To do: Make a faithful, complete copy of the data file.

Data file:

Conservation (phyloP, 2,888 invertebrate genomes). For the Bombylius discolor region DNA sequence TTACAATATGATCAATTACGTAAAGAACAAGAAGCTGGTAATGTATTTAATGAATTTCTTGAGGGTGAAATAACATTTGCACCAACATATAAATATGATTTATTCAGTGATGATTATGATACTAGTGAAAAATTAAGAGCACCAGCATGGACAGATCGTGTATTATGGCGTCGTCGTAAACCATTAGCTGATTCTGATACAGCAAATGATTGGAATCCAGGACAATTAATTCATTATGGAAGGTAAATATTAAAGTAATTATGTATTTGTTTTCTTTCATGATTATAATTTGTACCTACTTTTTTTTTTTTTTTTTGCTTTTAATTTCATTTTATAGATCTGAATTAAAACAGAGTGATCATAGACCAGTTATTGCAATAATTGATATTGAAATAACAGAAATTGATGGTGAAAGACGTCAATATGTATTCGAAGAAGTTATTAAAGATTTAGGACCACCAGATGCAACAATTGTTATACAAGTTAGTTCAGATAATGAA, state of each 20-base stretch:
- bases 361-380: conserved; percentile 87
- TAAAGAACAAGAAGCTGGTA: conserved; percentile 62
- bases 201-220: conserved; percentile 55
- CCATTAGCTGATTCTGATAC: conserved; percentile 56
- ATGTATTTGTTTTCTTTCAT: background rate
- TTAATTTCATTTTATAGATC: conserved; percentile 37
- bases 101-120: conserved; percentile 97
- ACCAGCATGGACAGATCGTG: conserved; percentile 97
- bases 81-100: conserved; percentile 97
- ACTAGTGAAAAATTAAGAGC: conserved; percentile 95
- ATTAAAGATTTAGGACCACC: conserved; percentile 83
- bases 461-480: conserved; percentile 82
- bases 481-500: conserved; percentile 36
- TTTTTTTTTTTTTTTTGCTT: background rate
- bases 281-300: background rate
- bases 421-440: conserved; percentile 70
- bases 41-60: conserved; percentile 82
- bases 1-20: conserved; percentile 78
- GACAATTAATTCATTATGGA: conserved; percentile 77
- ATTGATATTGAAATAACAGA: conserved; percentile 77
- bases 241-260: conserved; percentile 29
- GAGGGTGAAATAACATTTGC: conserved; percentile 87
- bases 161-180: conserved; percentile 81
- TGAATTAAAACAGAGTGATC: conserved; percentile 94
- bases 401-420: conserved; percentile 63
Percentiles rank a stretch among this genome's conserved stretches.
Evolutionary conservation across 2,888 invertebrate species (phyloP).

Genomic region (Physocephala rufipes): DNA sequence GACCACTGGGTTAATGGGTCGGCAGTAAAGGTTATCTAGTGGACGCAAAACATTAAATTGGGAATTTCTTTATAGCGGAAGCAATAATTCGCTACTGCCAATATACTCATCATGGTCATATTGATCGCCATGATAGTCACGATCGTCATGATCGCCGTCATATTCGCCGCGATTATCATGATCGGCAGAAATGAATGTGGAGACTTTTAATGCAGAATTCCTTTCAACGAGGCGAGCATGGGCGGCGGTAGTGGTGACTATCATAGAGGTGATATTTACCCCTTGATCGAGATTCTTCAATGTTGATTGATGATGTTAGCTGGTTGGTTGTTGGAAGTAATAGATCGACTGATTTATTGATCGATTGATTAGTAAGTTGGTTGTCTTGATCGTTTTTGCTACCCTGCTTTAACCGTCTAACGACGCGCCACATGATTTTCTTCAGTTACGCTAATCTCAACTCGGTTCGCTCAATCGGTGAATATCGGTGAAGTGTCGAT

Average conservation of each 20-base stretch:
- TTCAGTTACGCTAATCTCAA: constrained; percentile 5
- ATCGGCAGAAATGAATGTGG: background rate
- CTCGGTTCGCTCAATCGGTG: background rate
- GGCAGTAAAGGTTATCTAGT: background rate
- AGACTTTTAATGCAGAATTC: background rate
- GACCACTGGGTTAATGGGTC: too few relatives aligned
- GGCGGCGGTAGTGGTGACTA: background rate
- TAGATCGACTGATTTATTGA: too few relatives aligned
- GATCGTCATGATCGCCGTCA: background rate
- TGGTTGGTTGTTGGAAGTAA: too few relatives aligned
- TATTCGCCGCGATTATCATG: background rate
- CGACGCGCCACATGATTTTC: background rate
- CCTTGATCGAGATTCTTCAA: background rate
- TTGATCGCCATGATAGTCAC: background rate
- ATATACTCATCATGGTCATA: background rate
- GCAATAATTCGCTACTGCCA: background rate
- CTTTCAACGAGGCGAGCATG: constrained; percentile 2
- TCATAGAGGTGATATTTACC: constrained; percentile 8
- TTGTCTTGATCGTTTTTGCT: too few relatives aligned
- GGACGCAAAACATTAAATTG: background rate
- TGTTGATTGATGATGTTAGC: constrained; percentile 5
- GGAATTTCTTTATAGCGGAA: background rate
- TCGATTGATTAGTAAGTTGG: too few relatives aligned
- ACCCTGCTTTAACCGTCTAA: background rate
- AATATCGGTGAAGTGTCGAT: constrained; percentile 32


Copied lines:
Conservation (phyloP, 2,888 invertebrate genomes). For the Bombylius discolor region DNA sequence TTACAATATGATCAATTACGTAAAGAACAAGAAGCTGGTAATGTATTTAATGAATTTCTTGAGGGTGAAATAACATTTGCACCAACATATAAATATGATTTATTCAGTGATGATTATGATACTAGTGAAAAATTAAGAGCACCAGCATGGACAGATCGTGTATTATGGCGTCGTCGTAAACCATTAGCTGATTCTGATACAGCAAATGATTGGAATCCAGGACAATTAATTCATTATGGAAGGTAAATATTAAAGTAATTATGTATTTGTTTTCTTTCATGATTATAATTTGTACCTACTTTTTTTTTTTTTTTTTGCTTTTAATTTCATTTTATAGATCTGAATTAAAACAGAGTGATCATAGACCAGTTATTGCAATAATTGATATTGAAATAACAGAAATTGATGGTGAAAGACGTCAATATGTATTCGAAGAAGTTATTAAAGATTTAGGACCACCAGATGCAACAATTGTTATACAAGTTAGTTCAGATAATGAA, state of each 20-base stretch:
- bases 361-380: conserved; percentile 87
- TAAAGAACAAGAAGCTGGTA: conserved; percentile 62
- bases 201-220: conserved; percentile 55
- CCATTAGCTGATTCTGATAC: conserved; percentile 56
- ATGTATTTGTTTTCTTTCAT: background rate
- TTAATTTCATTTTATAGATC: conserved; percentile 37
- bases 101-120: conserved; percentile 97
- ACCAGCATGGACAGATCGTG: conserved; percentile 97
- bases 81-100: conserved; percentile 97
- ACTAGTGAAAAATTAAGAGC: conserved; percentile 95
- ATTAAAGATTTAGGACCACC: conserved; percentile 83
- bases 461-480: conserved; percentile 82
- bases 481-500: conserved; percentile 36
- TTTTTTTTTTTTTTTTGCTT: background rate
- bases 281-300: background rate
- bases 421-440: conserved; percentile 70
- bases 41-60: conserved; percentile 82
- bases 1-20: conserved; percentile 78
- GACAATTAATTCATTATGGA: conserved; percentile 77
- ATTGATATTGAAATAACAGA: conserved; percentile 77
- bases 241-260: conserved; percentile 29
- GAGGGTGAAATAACATTTGC: conserved; percentile 87
- bases 161-180: conserved; percentile 81
- TGAATTAAAACAGAGTGATC: conserved; percentile 94
- bases 401-420: conserved; percentile 63
Percentiles rank a stretch among this genome's conserved stretches.
Evolutionary conservation across 2,888 invertebrate species (phyloP).

Genomic region (Physocephala rufipes): DNA sequence GACCACTGGGTTAATGGGTCGGCAGTAAAGGTTATCTAGTGGACGCAAAACATTAAATTGGGAATTTCTTTATAGCGGAAGCAATAATTCGCTACTGCCAATATACTCATCATGGTCATATTGATCGCCATGATAGTCACGATCGTCATGATCGCCGTCATATTCGCCGCGATTATCATGATCGGCAGAAATGAATGTGGAGACTTTTAATGCAGAATTCCTTTCAACGAGGCGAGCATGGGCGGCGGTAGTGGTGACTATCATAGAGGTGATATTTACCCCTTGATCGAGATTCTTCAATGTTGATTGATGATGTTAGCTGGTTGGTTGTTGGAAGTAATAGATCGACTGATTTATTGATCGATTGATTAGTAAGTTGGTTGTCTTGATCGTTTTTGCTACCCTGCTTTAACCGTCTAACGACGCGCCACATGATTTTCTTCAGTTACGCTAATCTCAACTCGGTTCGCTCAATCGGTGAATATCGGTGAAGTGTCGAT

Average conservation of each 20-base stretch:
- TTCAGTTACGCTAATCTCAA: constrained; percentile 5
- ATCGGCAGAAATGAATGTGG: background rate
- CTCGGTTCGCTCAATCGGTG: background rate
- GGCAGTAAAGGTTATCTAGT: background rate
- AGACTTTTAATGCAGAATTC: background rate
- GACCACTGGGTTAATGGGTC: too few relatives aligned
- GGCGGCGGTAGTGGTGACTA: background rate
- TAGATCGACTGATTTATTGA: too few relatives aligned
- GATCGTCATGATCGCCGTCA: background rate
- TGGTTGGTTGTTGGAAGTAA: too few relatives aligned
- TATTCGCCGCGATTATCATG: background rate
- CGACGCGCCACATGATTTTC: background rate
- CCTTGATCGAGATTCTTCAA: background rate
- TTGATCGCCATGATAGTCAC: background rate
- ATATACTCATCATGGTCATA: background rate
- GCAATAATTCGCTACTGCCA: background rate
- CTTTCAACGAGGCGAGCATG: constrained; percentile 2
- TCATAGAGGTGATATTTACC: constrained; percentile 8
- TTGTCTTGATCGTTTTTGCT: too few relatives aligned
- GGACGCAAAACATTAAATTG: background rate
- TGTTGATTGATGATGTTAGC: constrained; percentile 5
- GGAATTTCTTTATAGCGGAA: background rate
- TCGATTGATTAGTAAGTTGG: too few relatives aligned
- ACCCTGCTTTAACCGTCTAA: background rate
- AATATCGGTGAAGTGTCGAT: constrained; percentile 32